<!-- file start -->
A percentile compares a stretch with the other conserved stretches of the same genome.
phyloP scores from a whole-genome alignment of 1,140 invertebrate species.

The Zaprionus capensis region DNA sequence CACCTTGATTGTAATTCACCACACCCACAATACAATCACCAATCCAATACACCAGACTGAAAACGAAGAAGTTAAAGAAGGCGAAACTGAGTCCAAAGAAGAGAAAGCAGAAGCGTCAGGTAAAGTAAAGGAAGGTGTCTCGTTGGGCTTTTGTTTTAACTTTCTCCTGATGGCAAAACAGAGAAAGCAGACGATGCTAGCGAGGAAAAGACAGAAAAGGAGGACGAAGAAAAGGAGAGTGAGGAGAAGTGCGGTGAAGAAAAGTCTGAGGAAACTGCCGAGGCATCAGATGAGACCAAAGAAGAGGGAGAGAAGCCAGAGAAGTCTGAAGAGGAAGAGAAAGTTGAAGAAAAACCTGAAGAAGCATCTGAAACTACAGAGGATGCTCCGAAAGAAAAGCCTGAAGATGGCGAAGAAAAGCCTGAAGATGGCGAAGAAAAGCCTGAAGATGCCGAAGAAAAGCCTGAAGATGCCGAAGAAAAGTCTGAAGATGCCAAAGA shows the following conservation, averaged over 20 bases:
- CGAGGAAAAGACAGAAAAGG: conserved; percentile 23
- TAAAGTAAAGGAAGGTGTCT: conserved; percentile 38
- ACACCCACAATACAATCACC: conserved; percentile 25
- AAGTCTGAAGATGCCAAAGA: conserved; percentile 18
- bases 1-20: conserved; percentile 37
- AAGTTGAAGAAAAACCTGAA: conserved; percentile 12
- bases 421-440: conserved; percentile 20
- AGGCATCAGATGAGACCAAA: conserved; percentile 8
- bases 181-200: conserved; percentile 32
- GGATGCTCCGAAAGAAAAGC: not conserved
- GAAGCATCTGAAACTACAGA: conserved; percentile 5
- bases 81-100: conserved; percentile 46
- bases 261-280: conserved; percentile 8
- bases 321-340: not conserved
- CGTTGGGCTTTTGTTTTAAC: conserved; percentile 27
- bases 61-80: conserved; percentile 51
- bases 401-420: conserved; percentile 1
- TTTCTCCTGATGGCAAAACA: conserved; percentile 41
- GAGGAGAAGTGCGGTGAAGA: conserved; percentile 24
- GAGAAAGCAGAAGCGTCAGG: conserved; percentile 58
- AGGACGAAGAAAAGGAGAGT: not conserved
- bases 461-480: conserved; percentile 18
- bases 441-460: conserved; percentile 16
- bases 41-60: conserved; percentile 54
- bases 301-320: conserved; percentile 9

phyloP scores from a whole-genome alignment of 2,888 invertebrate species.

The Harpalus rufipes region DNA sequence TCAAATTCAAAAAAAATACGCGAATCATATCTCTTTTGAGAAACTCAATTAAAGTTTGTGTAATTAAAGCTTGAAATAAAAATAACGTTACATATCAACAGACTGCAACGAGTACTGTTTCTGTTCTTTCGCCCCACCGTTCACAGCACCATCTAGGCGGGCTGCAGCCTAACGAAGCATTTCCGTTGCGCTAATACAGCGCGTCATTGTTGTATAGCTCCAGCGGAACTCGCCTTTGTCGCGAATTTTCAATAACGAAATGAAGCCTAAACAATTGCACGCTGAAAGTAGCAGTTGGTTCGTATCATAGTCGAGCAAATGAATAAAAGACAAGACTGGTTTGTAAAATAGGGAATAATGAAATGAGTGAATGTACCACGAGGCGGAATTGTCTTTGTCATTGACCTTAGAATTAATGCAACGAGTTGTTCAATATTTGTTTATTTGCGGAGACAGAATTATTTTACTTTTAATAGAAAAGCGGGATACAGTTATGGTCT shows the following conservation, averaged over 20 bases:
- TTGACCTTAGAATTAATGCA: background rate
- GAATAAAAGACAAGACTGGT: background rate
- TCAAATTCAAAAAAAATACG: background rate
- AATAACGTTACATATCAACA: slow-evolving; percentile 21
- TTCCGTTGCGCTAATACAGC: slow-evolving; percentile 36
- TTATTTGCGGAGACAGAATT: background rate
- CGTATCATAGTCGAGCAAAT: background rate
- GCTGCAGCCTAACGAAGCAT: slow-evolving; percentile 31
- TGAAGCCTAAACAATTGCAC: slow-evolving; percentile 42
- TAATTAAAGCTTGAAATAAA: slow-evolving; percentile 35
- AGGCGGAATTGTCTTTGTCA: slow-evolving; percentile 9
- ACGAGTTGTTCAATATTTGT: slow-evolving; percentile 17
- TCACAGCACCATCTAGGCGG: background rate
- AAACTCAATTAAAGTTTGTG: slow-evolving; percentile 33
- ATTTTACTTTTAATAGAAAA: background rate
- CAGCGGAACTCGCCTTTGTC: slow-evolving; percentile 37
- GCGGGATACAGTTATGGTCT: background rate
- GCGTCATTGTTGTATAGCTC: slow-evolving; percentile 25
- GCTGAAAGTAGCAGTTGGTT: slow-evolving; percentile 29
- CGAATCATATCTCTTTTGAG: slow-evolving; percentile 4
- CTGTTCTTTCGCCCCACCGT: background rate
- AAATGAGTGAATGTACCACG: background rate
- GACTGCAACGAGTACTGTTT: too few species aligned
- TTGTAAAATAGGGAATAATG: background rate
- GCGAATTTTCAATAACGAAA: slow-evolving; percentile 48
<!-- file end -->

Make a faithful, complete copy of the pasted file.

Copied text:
A percentile compares a stretch with the other conserved stretches of the same genome.
phyloP scores from a whole-genome alignment of 1,140 invertebrate species.

The Zaprionus capensis region DNA sequence CACCTTGATTGTAATTCACCACACCCACAATACAATCACCAATCCAATACACCAGACTGAAAACGAAGAAGTTAAAGAAGGCGAAACTGAGTCCAAAGAAGAGAAAGCAGAAGCGTCAGGTAAAGTAAAGGAAGGTGTCTCGTTGGGCTTTTGTTTTAACTTTCTCCTGATGGCAAAACAGAGAAAGCAGACGATGCTAGCGAGGAAAAGACAGAAAAGGAGGACGAAGAAAAGGAGAGTGAGGAGAAGTGCGGTGAAGAAAAGTCTGAGGAAACTGCCGAGGCATCAGATGAGACCAAAGAAGAGGGAGAGAAGCCAGAGAAGTCTGAAGAGGAAGAGAAAGTTGAAGAAAAACCTGAAGAAGCATCTGAAACTACAGAGGATGCTCCGAAAGAAAAGCCTGAAGATGGCGAAGAAAAGCCTGAAGATGGCGAAGAAAAGCCTGAAGATGCCGAAGAAAAGCCTGAAGATGCCGAAGAAAAGTCTGAAGATGCCAAAGA shows the following conservation, averaged over 20 bases:
- CGAGGAAAAGACAGAAAAGG: conserved; percentile 23
- TAAAGTAAAGGAAGGTGTCT: conserved; percentile 38
- ACACCCACAATACAATCACC: conserved; percentile 25
- AAGTCTGAAGATGCCAAAGA: conserved; percentile 18
- bases 1-20: conserved; percentile 37
- AAGTTGAAGAAAAACCTGAA: conserved; percentile 12
- bases 421-440: conserved; percentile 20
- AGGCATCAGATGAGACCAAA: conserved; percentile 8
- bases 181-200: conserved; percentile 32
- GGATGCTCCGAAAGAAAAGC: not conserved
- GAAGCATCTGAAACTACAGA: conserved; percentile 5
- bases 81-100: conserved; percentile 46
- bases 261-280: conserved; percentile 8
- bases 321-340: not conserved
- CGTTGGGCTTTTGTTTTAAC: conserved; percentile 27
- bases 61-80: conserved; percentile 51
- bases 401-420: conserved; percentile 1
- TTTCTCCTGATGGCAAAACA: conserved; percentile 41
- GAGGAGAAGTGCGGTGAAGA: conserved; percentile 24
- GAGAAAGCAGAAGCGTCAGG: conserved; percentile 58
- AGGACGAAGAAAAGGAGAGT: not conserved
- bases 461-480: conserved; percentile 18
- bases 441-460: conserved; percentile 16
- bases 41-60: conserved; percentile 54
- bases 301-320: conserved; percentile 9

phyloP scores from a whole-genome alignment of 2,888 invertebrate species.

The Harpalus rufipes region DNA sequence TCAAATTCAAAAAAAATACGCGAATCATATCTCTTTTGAGAAACTCAATTAAAGTTTGTGTAATTAAAGCTTGAAATAAAAATAACGTTACATATCAACAGACTGCAACGAGTACTGTTTCTGTTCTTTCGCCCCACCGTTCACAGCACCATCTAGGCGGGCTGCAGCCTAACGAAGCATTTCCGTTGCGCTAATACAGCGCGTCATTGTTGTATAGCTCCAGCGGAACTCGCCTTTGTCGCGAATTTTCAATAACGAAATGAAGCCTAAACAATTGCACGCTGAAAGTAGCAGTTGGTTCGTATCATAGTCGAGCAAATGAATAAAAGACAAGACTGGTTTGTAAAATAGGGAATAATGAAATGAGTGAATGTACCACGAGGCGGAATTGTCTTTGTCATTGACCTTAGAATTAATGCAACGAGTTGTTCAATATTTGTTTATTTGCGGAGACAGAATTATTTTACTTTTAATAGAAAAGCGGGATACAGTTATGGTCT shows the following conservation, averaged over 20 bases:
- TTGACCTTAGAATTAATGCA: background rate
- GAATAAAAGACAAGACTGGT: background rate
- TCAAATTCAAAAAAAATACG: background rate
- AATAACGTTACATATCAACA: slow-evolving; percentile 21
- TTCCGTTGCGCTAATACAGC: slow-evolving; percentile 36
- TTATTTGCGGAGACAGAATT: background rate
- CGTATCATAGTCGAGCAAAT: background rate
- GCTGCAGCCTAACGAAGCAT: slow-evolving; percentile 31
- TGAAGCCTAAACAATTGCAC: slow-evolving; percentile 42
- TAATTAAAGCTTGAAATAAA: slow-evolving; percentile 35
- AGGCGGAATTGTCTTTGTCA: slow-evolving; percentile 9
- ACGAGTTGTTCAATATTTGT: slow-evolving; percentile 17
- TCACAGCACCATCTAGGCGG: background rate
- AAACTCAATTAAAGTTTGTG: slow-evolving; percentile 33
- ATTTTACTTTTAATAGAAAA: background rate
- CAGCGGAACTCGCCTTTGTC: slow-evolving; percentile 37
- GCGGGATACAGTTATGGTCT: background rate
- GCGTCATTGTTGTATAGCTC: slow-evolving; percentile 25
- GCTGAAAGTAGCAGTTGGTT: slow-evolving; percentile 29
- CGAATCATATCTCTTTTGAG: slow-evolving; percentile 4
- CTGTTCTTTCGCCCCACCGT: background rate
- AAATGAGTGAATGTACCACG: background rate
- GACTGCAACGAGTACTGTTT: too few species aligned
- TTGTAAAATAGGGAATAATG: background rate
- GCGAATTTTCAATAACGAAA: slow-evolving; percentile 48